Thousands of pounds of meat recalled across U.S.

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Photo by Darrell Hoemann/The Midwest Center for Investigative Reporting

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Thousands of pounds of meat across the country were recalled this week for health risks.

The U.S. Department of Agriculture’s Food Safety and Inspection Service announced a series of “high” health risk meat recalls, affecting food retailers and distributors throughout most of the country.

The USDA classified the recalls as “Class I,” meaning that “there is a reasonable probability that the use of the [recalled products] will cause serious, adverse health consequences or death.”

The USDA announced that food distributors recently recalled more than 11 tons of meat. While only one person has gotten sick from the contaminated food, safety officials fear many consumers still have unsafe meat in their freezers.

Photo by Darrell Hoemann/The Midwest Center for Investigative Reporting

The USDA announced that food distributors recently recalled more than 11 tons of meat. While only one person has gotten sick from the contaminated food, safety officials fear many consumers still have unsafe meat in their freezers.

Among the recalls:

– 11 tons of chicken, ham and beef products across 27 states because of possible Listeria monocytogenes contaminations.

– 7,000 pounds of nationally distributed ready-to-eat chicken and ham products, such as rotisserie chicken salad and ham salad, also because of possible Listeria monocytogenes contaminations.

– Hundreds of units of a Minnesota’s Costco’s 88-percent lean fresh ground beef because of a possible contamination from the E. coli strain O157:H7.

More on the recalls

A Kansas Reser’s Fine Foods distributor issued a recall of nearly 23,000 pounds of chicken, ham and beef products because of a possible Listeria monocytogenes contamination, according to a Food Safety and Inspection Service news release. The specific recalled food products include Cobble Street Market chicken salad, Cross Valley Farms chicken and ham salads, Millers Bar-B-Que beans with beef, and Reser’s Fine Foods chicken and ham salads.

The news release reported that those products went out to food retailers in 27 states, and that the possible Listeria monocytogenes contaminated products have expiration dates ranging from Oct. 23 to Nov. 26.

As of Oct. 22, there were no reported illnesses.

“A trace-back investigation and follow-up testing by FDA at the facility determined there was potential cross contamination of products with Listeria monocytogenes from product contact surfaces,” the release stated. “FSIS and the company have not received reports of illnesses due to consumption of these products.”

A Garden Fresh Foods distributor in Wisconsin also issued a recall of about 7,000 pounds of ready-to-eat chicken and ham products because of a possible Listeria monocytogenes contamination. The products from that recall include Archer Farms rotisserie chicken salad, D’Amico and Sons chicken salad products, Weis ham salad, and Garden Fresh ham salad with sweet relish.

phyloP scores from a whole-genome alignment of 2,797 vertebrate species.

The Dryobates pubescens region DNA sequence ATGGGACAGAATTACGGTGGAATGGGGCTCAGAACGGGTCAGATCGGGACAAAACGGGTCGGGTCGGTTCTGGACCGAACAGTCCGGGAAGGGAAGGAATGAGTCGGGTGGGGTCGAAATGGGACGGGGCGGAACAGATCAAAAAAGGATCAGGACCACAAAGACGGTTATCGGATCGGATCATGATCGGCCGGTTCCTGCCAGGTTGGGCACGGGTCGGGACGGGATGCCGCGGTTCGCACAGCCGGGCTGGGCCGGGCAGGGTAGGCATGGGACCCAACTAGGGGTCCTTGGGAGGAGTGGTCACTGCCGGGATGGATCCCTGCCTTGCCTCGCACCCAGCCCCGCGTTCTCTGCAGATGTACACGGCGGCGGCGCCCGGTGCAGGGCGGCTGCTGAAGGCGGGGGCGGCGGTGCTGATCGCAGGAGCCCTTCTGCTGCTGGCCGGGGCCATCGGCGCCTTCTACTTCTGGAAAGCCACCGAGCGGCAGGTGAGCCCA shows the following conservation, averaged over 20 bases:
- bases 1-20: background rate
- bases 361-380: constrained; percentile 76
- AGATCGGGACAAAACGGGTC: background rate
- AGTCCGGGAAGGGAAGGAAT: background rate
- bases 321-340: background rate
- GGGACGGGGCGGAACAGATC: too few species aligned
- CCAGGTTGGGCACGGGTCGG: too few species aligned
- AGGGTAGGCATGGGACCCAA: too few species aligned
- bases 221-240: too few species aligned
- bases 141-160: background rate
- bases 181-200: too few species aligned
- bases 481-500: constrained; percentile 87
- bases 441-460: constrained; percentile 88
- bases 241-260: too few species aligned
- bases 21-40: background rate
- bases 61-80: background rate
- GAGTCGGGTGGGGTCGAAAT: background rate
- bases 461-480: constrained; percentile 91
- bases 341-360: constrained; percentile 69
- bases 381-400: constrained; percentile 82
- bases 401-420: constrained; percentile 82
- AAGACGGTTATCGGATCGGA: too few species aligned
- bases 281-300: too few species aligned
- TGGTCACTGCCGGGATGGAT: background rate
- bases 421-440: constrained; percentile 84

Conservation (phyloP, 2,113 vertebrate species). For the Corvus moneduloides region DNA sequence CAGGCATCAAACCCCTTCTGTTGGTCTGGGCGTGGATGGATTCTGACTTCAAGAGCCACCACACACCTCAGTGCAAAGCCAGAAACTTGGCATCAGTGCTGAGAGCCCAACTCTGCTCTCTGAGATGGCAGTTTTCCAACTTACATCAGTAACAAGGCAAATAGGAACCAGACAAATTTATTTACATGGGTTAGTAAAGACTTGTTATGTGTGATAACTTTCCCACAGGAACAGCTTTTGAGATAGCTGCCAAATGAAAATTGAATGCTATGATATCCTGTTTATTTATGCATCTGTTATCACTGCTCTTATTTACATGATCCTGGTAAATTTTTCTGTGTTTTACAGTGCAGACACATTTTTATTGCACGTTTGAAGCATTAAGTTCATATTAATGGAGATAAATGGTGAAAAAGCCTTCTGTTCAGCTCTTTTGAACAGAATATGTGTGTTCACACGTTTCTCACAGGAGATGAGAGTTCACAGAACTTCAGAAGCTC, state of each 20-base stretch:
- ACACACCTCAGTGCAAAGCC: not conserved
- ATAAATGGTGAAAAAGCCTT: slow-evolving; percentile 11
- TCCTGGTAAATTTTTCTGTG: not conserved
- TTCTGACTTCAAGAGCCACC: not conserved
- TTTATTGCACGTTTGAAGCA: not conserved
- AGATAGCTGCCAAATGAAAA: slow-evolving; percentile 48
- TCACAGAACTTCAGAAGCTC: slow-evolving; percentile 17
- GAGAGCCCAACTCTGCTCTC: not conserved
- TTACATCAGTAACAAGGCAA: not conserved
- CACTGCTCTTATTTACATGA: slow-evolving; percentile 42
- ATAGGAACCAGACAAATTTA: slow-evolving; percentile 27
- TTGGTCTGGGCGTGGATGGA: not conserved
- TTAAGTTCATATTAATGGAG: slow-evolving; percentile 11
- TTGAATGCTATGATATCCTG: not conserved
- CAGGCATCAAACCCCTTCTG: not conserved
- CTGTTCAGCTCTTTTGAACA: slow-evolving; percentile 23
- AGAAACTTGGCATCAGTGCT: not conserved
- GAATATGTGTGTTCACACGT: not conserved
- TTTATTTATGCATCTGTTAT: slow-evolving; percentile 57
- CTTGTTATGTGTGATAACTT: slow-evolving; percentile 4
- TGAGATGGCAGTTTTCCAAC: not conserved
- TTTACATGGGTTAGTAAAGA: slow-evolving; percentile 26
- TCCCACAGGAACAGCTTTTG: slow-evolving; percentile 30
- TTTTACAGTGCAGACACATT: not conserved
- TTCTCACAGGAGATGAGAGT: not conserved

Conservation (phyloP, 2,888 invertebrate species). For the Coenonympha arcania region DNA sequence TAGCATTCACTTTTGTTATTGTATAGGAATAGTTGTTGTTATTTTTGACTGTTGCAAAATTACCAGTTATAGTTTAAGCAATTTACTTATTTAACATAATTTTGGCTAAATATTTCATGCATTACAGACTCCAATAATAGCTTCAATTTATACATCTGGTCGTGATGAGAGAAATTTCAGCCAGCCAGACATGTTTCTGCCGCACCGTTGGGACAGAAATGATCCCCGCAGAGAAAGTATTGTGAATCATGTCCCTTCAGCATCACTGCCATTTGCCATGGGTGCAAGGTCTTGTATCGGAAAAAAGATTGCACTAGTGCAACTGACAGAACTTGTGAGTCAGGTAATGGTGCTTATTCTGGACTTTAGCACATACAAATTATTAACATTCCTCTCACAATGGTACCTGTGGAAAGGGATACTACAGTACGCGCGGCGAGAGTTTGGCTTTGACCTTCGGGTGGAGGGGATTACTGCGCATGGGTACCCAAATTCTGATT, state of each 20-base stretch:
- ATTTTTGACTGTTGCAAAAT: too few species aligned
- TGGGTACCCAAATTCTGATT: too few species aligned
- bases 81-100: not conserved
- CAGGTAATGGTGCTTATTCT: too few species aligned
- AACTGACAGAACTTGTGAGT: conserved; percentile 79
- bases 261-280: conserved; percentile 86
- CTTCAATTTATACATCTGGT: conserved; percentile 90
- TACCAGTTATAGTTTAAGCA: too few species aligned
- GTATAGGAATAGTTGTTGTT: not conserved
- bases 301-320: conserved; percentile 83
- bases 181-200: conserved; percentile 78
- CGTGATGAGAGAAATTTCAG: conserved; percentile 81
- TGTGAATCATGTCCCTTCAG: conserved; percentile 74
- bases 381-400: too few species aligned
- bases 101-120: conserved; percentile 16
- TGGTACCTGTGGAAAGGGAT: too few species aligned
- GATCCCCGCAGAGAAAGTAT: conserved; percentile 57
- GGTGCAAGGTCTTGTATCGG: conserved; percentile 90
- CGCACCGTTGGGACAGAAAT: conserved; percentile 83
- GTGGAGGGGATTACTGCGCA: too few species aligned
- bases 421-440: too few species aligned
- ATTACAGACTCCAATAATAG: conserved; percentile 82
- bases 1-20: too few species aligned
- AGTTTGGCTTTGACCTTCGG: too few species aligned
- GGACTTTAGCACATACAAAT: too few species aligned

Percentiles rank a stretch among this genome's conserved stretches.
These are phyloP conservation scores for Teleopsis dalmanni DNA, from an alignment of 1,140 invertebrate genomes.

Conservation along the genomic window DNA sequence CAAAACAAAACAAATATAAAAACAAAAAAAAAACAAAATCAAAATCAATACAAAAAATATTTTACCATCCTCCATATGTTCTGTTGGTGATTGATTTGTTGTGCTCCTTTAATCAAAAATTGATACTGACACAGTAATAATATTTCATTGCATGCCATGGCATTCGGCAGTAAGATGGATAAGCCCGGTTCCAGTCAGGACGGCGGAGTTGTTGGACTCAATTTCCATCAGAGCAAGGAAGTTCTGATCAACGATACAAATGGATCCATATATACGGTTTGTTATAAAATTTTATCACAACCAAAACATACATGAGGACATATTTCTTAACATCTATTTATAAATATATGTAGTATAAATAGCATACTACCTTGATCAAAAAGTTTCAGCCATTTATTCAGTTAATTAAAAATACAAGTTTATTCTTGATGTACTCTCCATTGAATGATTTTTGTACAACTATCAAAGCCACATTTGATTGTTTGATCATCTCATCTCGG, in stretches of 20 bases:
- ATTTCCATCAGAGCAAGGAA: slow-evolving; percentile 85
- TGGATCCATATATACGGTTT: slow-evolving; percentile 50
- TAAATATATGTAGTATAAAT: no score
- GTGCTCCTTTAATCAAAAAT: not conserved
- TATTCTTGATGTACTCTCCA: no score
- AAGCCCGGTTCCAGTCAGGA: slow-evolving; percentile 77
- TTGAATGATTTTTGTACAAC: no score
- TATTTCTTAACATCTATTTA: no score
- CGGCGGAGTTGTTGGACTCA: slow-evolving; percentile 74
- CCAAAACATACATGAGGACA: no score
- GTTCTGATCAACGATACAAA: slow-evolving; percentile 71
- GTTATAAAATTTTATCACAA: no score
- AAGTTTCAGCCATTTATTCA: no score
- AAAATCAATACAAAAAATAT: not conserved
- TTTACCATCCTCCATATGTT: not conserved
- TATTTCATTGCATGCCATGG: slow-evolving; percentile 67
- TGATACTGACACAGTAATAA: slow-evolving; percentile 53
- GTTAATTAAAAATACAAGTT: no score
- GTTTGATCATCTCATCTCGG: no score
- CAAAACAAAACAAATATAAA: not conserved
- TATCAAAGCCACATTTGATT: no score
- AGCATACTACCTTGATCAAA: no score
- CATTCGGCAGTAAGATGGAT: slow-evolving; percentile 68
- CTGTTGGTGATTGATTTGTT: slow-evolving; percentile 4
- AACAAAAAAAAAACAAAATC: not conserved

Officials from the Food Safety and Inspection Service said in a news release that the products “were distributed to retail and food service establishments nationwide.”

As of Oct. 17, there were no reported illnesses.

Listeria monocytogenes is a bacterium that when consumed may cause fever, muscle aches, diarrhea and other gastrointestinal symptoms, according to the Centers for Disease Control and Prevention. Some cases can turn into septicemia or meningitis.

Finally, a Minnesota Costco issued a recall after learning that its 88-percent lean fresh ground beef may be contaminated with the E. coli strain O157:H7. The store sold the product to at least 342 consumers, and safety officials said they are concerned some of the product may still be in those consumers’ freezers.

As of Oct. 22, there has been at least one reported illness linked to the E. coli contamination.

“E. coli O157:H7 is a potentially deadly bacterium that can cause dehydration, bloody diarrhea and abdominal cramps two to eight days after exposure to the organism,” wrote food safety officials in a release. “While most people recover within a week, some develop a type of kidney failure called hemolytic uremic syndrome.”

E. coli strain O156:H7 is the most common strain, though others exist as well.

Earlier this year, a multi-state outbreak of E. coli contaminated Farm Rich frozen food products resulted in nine hospitalizations.

About 265,000 infections occur each year from E. coli in the United States, according to the Centers for Disease Control and Prevention.

Also this year, one Listeriosis outbreak from Farmstead cheeses resulted in six hospitalizations and one death.

In 2012, another Listeriosis outbreak from imported Frescolina Marte ricotta salata cheese resulted in 20 hospitalizations and four deaths.

The Centers for Disease Control and Prevention estimated that about 1,600 illnesses and 260 deaths occur from Listeria monocytogenes each year in the United States.

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